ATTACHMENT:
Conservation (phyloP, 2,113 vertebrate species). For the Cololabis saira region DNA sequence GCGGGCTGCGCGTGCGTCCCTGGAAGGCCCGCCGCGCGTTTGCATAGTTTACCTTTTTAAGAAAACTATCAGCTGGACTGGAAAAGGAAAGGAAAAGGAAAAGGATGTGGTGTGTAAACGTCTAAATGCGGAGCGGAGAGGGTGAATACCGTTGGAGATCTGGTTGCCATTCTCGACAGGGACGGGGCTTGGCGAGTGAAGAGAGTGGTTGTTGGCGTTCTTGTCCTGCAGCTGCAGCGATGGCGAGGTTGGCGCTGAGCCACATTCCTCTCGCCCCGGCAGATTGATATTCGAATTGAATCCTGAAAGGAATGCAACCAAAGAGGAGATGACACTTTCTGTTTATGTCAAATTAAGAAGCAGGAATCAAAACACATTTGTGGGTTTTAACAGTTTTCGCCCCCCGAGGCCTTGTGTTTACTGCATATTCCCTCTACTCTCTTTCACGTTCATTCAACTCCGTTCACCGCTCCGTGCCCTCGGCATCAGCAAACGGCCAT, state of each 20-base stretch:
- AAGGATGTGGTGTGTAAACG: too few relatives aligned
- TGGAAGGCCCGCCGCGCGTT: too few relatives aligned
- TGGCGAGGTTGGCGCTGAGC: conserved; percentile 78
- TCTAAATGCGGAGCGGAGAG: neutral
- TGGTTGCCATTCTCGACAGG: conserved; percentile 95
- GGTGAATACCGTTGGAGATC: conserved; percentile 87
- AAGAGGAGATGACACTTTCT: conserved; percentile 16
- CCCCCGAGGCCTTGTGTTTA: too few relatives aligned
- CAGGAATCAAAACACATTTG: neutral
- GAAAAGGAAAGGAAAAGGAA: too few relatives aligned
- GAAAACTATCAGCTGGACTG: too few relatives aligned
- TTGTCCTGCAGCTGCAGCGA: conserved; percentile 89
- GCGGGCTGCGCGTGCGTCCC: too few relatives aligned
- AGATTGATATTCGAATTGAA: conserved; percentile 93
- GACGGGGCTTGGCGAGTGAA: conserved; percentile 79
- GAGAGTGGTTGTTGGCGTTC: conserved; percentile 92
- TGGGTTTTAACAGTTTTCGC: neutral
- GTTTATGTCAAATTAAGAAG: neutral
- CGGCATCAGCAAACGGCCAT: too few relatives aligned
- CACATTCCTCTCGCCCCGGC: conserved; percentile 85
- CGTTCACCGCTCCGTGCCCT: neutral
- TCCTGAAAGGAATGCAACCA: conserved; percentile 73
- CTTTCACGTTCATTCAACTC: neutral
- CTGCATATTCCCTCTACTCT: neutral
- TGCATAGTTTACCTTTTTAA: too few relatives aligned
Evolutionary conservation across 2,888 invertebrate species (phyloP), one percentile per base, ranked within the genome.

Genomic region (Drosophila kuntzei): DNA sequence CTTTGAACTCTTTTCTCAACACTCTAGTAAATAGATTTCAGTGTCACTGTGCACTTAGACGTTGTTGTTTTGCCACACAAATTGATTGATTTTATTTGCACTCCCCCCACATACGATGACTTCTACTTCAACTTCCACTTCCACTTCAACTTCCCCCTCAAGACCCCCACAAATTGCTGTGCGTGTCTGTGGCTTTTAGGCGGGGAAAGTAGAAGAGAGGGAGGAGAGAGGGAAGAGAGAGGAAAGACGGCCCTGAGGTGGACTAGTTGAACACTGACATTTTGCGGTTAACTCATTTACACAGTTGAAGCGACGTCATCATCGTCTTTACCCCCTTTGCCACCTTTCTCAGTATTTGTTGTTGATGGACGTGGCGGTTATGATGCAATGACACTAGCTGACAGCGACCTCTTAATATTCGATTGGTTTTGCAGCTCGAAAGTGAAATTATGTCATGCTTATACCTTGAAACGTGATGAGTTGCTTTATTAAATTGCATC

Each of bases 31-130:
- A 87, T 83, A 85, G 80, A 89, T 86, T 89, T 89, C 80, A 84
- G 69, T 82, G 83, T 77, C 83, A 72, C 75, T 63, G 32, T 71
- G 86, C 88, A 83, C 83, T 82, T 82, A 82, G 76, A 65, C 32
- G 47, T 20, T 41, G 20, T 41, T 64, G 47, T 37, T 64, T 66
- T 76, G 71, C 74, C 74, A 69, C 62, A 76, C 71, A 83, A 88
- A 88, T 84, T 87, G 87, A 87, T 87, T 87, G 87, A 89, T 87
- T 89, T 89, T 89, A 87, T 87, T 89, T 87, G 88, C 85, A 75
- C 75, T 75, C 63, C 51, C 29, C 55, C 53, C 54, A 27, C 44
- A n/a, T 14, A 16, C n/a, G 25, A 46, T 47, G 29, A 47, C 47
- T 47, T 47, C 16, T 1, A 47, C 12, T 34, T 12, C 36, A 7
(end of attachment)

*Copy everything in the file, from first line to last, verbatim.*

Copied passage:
Conservation (phyloP, 2,113 vertebrate species). For the Cololabis saira region DNA sequence GCGGGCTGCGCGTGCGTCCCTGGAAGGCCCGCCGCGCGTTTGCATAGTTTACCTTTTTAAGAAAACTATCAGCTGGACTGGAAAAGGAAAGGAAAAGGAAAAGGATGTGGTGTGTAAACGTCTAAATGCGGAGCGGAGAGGGTGAATACCGTTGGAGATCTGGTTGCCATTCTCGACAGGGACGGGGCTTGGCGAGTGAAGAGAGTGGTTGTTGGCGTTCTTGTCCTGCAGCTGCAGCGATGGCGAGGTTGGCGCTGAGCCACATTCCTCTCGCCCCGGCAGATTGATATTCGAATTGAATCCTGAAAGGAATGCAACCAAAGAGGAGATGACACTTTCTGTTTATGTCAAATTAAGAAGCAGGAATCAAAACACATTTGTGGGTTTTAACAGTTTTCGCCCCCCGAGGCCTTGTGTTTACTGCATATTCCCTCTACTCTCTTTCACGTTCATTCAACTCCGTTCACCGCTCCGTGCCCTCGGCATCAGCAAACGGCCAT, state of each 20-base stretch:
- AAGGATGTGGTGTGTAAACG: too few relatives aligned
- TGGAAGGCCCGCCGCGCGTT: too few relatives aligned
- TGGCGAGGTTGGCGCTGAGC: conserved; percentile 78
- TCTAAATGCGGAGCGGAGAG: neutral
- TGGTTGCCATTCTCGACAGG: conserved; percentile 95
- GGTGAATACCGTTGGAGATC: conserved; percentile 87
- AAGAGGAGATGACACTTTCT: conserved; percentile 16
- CCCCCGAGGCCTTGTGTTTA: too few relatives aligned
- CAGGAATCAAAACACATTTG: neutral
- GAAAAGGAAAGGAAAAGGAA: too few relatives aligned
- GAAAACTATCAGCTGGACTG: too few relatives aligned
- TTGTCCTGCAGCTGCAGCGA: conserved; percentile 89
- GCGGGCTGCGCGTGCGTCCC: too few relatives aligned
- AGATTGATATTCGAATTGAA: conserved; percentile 93
- GACGGGGCTTGGCGAGTGAA: conserved; percentile 79
- GAGAGTGGTTGTTGGCGTTC: conserved; percentile 92
- TGGGTTTTAACAGTTTTCGC: neutral
- GTTTATGTCAAATTAAGAAG: neutral
- CGGCATCAGCAAACGGCCAT: too few relatives aligned
- CACATTCCTCTCGCCCCGGC: conserved; percentile 85
- CGTTCACCGCTCCGTGCCCT: neutral
- TCCTGAAAGGAATGCAACCA: conserved; percentile 73
- CTTTCACGTTCATTCAACTC: neutral
- CTGCATATTCCCTCTACTCT: neutral
- TGCATAGTTTACCTTTTTAA: too few relatives aligned
Evolutionary conservation across 2,888 invertebrate species (phyloP), one percentile per base, ranked within the genome.

Genomic region (Drosophila kuntzei): DNA sequence CTTTGAACTCTTTTCTCAACACTCTAGTAAATAGATTTCAGTGTCACTGTGCACTTAGACGTTGTTGTTTTGCCACACAAATTGATTGATTTTATTTGCACTCCCCCCACATACGATGACTTCTACTTCAACTTCCACTTCCACTTCAACTTCCCCCTCAAGACCCCCACAAATTGCTGTGCGTGTCTGTGGCTTTTAGGCGGGGAAAGTAGAAGAGAGGGAGGAGAGAGGGAAGAGAGAGGAAAGACGGCCCTGAGGTGGACTAGTTGAACACTGACATTTTGCGGTTAACTCATTTACACAGTTGAAGCGACGTCATCATCGTCTTTACCCCCTTTGCCACCTTTCTCAGTATTTGTTGTTGATGGACGTGGCGGTTATGATGCAATGACACTAGCTGACAGCGACCTCTTAATATTCGATTGGTTTTGCAGCTCGAAAGTGAAATTATGTCATGCTTATACCTTGAAACGTGATGAGTTGCTTTATTAAATTGCATC

Each of bases 31-130:
- A 87, T 83, A 85, G 80, A 89, T 86, T 89, T 89, C 80, A 84
- G 69, T 82, G 83, T 77, C 83, A 72, C 75, T 63, G 32, T 71
- G 86, C 88, A 83, C 83, T 82, T 82, A 82, G 76, A 65, C 32
- G 47, T 20, T 41, G 20, T 41, T 64, G 47, T 37, T 64, T 66
- T 76, G 71, C 74, C 74, A 69, C 62, A 76, C 71, A 83, A 88
- A 88, T 84, T 87, G 87, A 87, T 87, T 87, G 87, A 89, T 87
- T 89, T 89, T 89, A 87, T 87, T 89, T 87, G 88, C 85, A 75
- C 75, T 75, C 63, C 51, C 29, C 55, C 53, C 54, A 27, C 44
- A n/a, T 14, A 16, C n/a, G 25, A 46, T 47, G 29, A 47, C 47
- T 47, T 47, C 16, T 1, A 47, C 12, T 34, T 12, C 36, A 7